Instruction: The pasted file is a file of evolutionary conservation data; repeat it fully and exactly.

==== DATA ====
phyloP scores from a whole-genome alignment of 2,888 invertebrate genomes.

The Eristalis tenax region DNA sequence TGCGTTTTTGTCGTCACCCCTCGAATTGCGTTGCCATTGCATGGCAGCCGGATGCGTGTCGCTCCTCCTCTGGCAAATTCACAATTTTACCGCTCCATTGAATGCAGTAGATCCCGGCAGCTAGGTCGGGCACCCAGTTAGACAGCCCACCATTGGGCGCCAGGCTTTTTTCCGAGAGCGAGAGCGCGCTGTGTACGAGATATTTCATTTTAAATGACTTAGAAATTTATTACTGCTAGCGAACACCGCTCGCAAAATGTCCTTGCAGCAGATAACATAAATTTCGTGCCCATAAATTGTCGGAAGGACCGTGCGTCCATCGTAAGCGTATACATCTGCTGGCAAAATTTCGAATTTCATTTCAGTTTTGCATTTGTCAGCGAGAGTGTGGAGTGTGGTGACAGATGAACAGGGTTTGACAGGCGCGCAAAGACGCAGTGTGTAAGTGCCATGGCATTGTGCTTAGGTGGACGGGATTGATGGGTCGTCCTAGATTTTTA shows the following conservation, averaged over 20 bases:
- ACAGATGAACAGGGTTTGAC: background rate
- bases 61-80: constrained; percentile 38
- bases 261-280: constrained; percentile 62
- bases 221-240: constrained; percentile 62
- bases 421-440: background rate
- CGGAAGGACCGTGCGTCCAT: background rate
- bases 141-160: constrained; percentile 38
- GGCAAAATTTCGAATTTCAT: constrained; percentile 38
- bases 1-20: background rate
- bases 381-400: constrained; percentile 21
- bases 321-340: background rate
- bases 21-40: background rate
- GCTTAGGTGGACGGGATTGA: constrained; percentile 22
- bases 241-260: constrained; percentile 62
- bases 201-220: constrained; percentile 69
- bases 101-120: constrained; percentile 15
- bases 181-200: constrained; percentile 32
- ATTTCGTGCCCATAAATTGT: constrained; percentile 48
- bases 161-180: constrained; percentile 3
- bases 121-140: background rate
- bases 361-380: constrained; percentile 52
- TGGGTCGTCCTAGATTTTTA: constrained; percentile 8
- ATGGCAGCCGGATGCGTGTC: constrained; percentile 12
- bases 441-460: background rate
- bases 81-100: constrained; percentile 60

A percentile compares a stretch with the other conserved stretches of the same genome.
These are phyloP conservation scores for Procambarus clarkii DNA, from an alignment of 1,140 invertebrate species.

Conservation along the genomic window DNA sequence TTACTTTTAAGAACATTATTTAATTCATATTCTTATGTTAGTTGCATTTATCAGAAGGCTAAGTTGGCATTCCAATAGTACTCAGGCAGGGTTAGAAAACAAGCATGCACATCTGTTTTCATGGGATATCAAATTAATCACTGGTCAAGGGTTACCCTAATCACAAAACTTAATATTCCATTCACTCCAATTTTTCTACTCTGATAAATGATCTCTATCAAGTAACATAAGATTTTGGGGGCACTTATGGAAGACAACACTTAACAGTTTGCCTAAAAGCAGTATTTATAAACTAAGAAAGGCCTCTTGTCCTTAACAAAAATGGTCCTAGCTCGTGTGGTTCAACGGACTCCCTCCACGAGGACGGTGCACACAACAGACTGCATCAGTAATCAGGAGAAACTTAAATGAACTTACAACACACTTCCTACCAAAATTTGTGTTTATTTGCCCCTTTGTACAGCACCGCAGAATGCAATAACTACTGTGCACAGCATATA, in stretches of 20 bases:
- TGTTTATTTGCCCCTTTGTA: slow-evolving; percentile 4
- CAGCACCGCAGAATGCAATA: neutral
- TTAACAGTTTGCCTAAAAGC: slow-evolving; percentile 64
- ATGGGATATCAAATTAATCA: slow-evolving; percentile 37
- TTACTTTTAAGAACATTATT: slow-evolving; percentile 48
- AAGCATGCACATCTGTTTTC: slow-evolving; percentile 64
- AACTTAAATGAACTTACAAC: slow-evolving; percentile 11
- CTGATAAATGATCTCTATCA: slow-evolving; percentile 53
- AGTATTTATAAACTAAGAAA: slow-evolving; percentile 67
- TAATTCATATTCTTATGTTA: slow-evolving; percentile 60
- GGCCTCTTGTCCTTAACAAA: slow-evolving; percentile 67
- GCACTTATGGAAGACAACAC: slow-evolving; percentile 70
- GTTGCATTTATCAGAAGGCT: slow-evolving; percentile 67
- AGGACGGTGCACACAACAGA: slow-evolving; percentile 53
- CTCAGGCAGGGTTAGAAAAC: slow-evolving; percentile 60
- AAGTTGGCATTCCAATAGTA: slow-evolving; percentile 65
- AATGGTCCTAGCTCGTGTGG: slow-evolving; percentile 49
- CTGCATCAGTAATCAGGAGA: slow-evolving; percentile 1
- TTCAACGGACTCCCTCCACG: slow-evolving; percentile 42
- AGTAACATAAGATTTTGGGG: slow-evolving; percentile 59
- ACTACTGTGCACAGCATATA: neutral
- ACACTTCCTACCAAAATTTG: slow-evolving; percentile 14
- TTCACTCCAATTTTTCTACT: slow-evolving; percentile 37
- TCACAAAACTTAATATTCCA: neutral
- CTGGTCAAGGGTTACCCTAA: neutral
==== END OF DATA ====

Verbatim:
phyloP scores from a whole-genome alignment of 2,888 invertebrate genomes.

The Eristalis tenax region DNA sequence TGCGTTTTTGTCGTCACCCCTCGAATTGCGTTGCCATTGCATGGCAGCCGGATGCGTGTCGCTCCTCCTCTGGCAAATTCACAATTTTACCGCTCCATTGAATGCAGTAGATCCCGGCAGCTAGGTCGGGCACCCAGTTAGACAGCCCACCATTGGGCGCCAGGCTTTTTTCCGAGAGCGAGAGCGCGCTGTGTACGAGATATTTCATTTTAAATGACTTAGAAATTTATTACTGCTAGCGAACACCGCTCGCAAAATGTCCTTGCAGCAGATAACATAAATTTCGTGCCCATAAATTGTCGGAAGGACCGTGCGTCCATCGTAAGCGTATACATCTGCTGGCAAAATTTCGAATTTCATTTCAGTTTTGCATTTGTCAGCGAGAGTGTGGAGTGTGGTGACAGATGAACAGGGTTTGACAGGCGCGCAAAGACGCAGTGTGTAAGTGCCATGGCATTGTGCTTAGGTGGACGGGATTGATGGGTCGTCCTAGATTTTTA shows the following conservation, averaged over 20 bases:
- ACAGATGAACAGGGTTTGAC: background rate
- bases 61-80: constrained; percentile 38
- bases 261-280: constrained; percentile 62
- bases 221-240: constrained; percentile 62
- bases 421-440: background rate
- CGGAAGGACCGTGCGTCCAT: background rate
- bases 141-160: constrained; percentile 38
- GGCAAAATTTCGAATTTCAT: constrained; percentile 38
- bases 1-20: background rate
- bases 381-400: constrained; percentile 21
- bases 321-340: background rate
- bases 21-40: background rate
- GCTTAGGTGGACGGGATTGA: constrained; percentile 22
- bases 241-260: constrained; percentile 62
- bases 201-220: constrained; percentile 69
- bases 101-120: constrained; percentile 15
- bases 181-200: constrained; percentile 32
- ATTTCGTGCCCATAAATTGT: constrained; percentile 48
- bases 161-180: constrained; percentile 3
- bases 121-140: background rate
- bases 361-380: constrained; percentile 52
- TGGGTCGTCCTAGATTTTTA: constrained; percentile 8
- ATGGCAGCCGGATGCGTGTC: constrained; percentile 12
- bases 441-460: background rate
- bases 81-100: constrained; percentile 60

A percentile compares a stretch with the other conserved stretches of the same genome.
These are phyloP conservation scores for Procambarus clarkii DNA, from an alignment of 1,140 invertebrate species.

Conservation along the genomic window DNA sequence TTACTTTTAAGAACATTATTTAATTCATATTCTTATGTTAGTTGCATTTATCAGAAGGCTAAGTTGGCATTCCAATAGTACTCAGGCAGGGTTAGAAAACAAGCATGCACATCTGTTTTCATGGGATATCAAATTAATCACTGGTCAAGGGTTACCCTAATCACAAAACTTAATATTCCATTCACTCCAATTTTTCTACTCTGATAAATGATCTCTATCAAGTAACATAAGATTTTGGGGGCACTTATGGAAGACAACACTTAACAGTTTGCCTAAAAGCAGTATTTATAAACTAAGAAAGGCCTCTTGTCCTTAACAAAAATGGTCCTAGCTCGTGTGGTTCAACGGACTCCCTCCACGAGGACGGTGCACACAACAGACTGCATCAGTAATCAGGAGAAACTTAAATGAACTTACAACACACTTCCTACCAAAATTTGTGTTTATTTGCCCCTTTGTACAGCACCGCAGAATGCAATAACTACTGTGCACAGCATATA, in stretches of 20 bases:
- TGTTTATTTGCCCCTTTGTA: slow-evolving; percentile 4
- CAGCACCGCAGAATGCAATA: neutral
- TTAACAGTTTGCCTAAAAGC: slow-evolving; percentile 64
- ATGGGATATCAAATTAATCA: slow-evolving; percentile 37
- TTACTTTTAAGAACATTATT: slow-evolving; percentile 48
- AAGCATGCACATCTGTTTTC: slow-evolving; percentile 64
- AACTTAAATGAACTTACAAC: slow-evolving; percentile 11
- CTGATAAATGATCTCTATCA: slow-evolving; percentile 53
- AGTATTTATAAACTAAGAAA: slow-evolving; percentile 67
- TAATTCATATTCTTATGTTA: slow-evolving; percentile 60
- GGCCTCTTGTCCTTAACAAA: slow-evolving; percentile 67
- GCACTTATGGAAGACAACAC: slow-evolving; percentile 70
- GTTGCATTTATCAGAAGGCT: slow-evolving; percentile 67
- AGGACGGTGCACACAACAGA: slow-evolving; percentile 53
- CTCAGGCAGGGTTAGAAAAC: slow-evolving; percentile 60
- AAGTTGGCATTCCAATAGTA: slow-evolving; percentile 65
- AATGGTCCTAGCTCGTGTGG: slow-evolving; percentile 49
- CTGCATCAGTAATCAGGAGA: slow-evolving; percentile 1
- TTCAACGGACTCCCTCCACG: slow-evolving; percentile 42
- AGTAACATAAGATTTTGGGG: slow-evolving; percentile 59
- ACTACTGTGCACAGCATATA: neutral
- ACACTTCCTACCAAAATTTG: slow-evolving; percentile 14
- TTCACTCCAATTTTTCTACT: slow-evolving; percentile 37
- TCACAAAACTTAATATTCCA: neutral
- CTGGTCAAGGGTTACCCTAA: neutral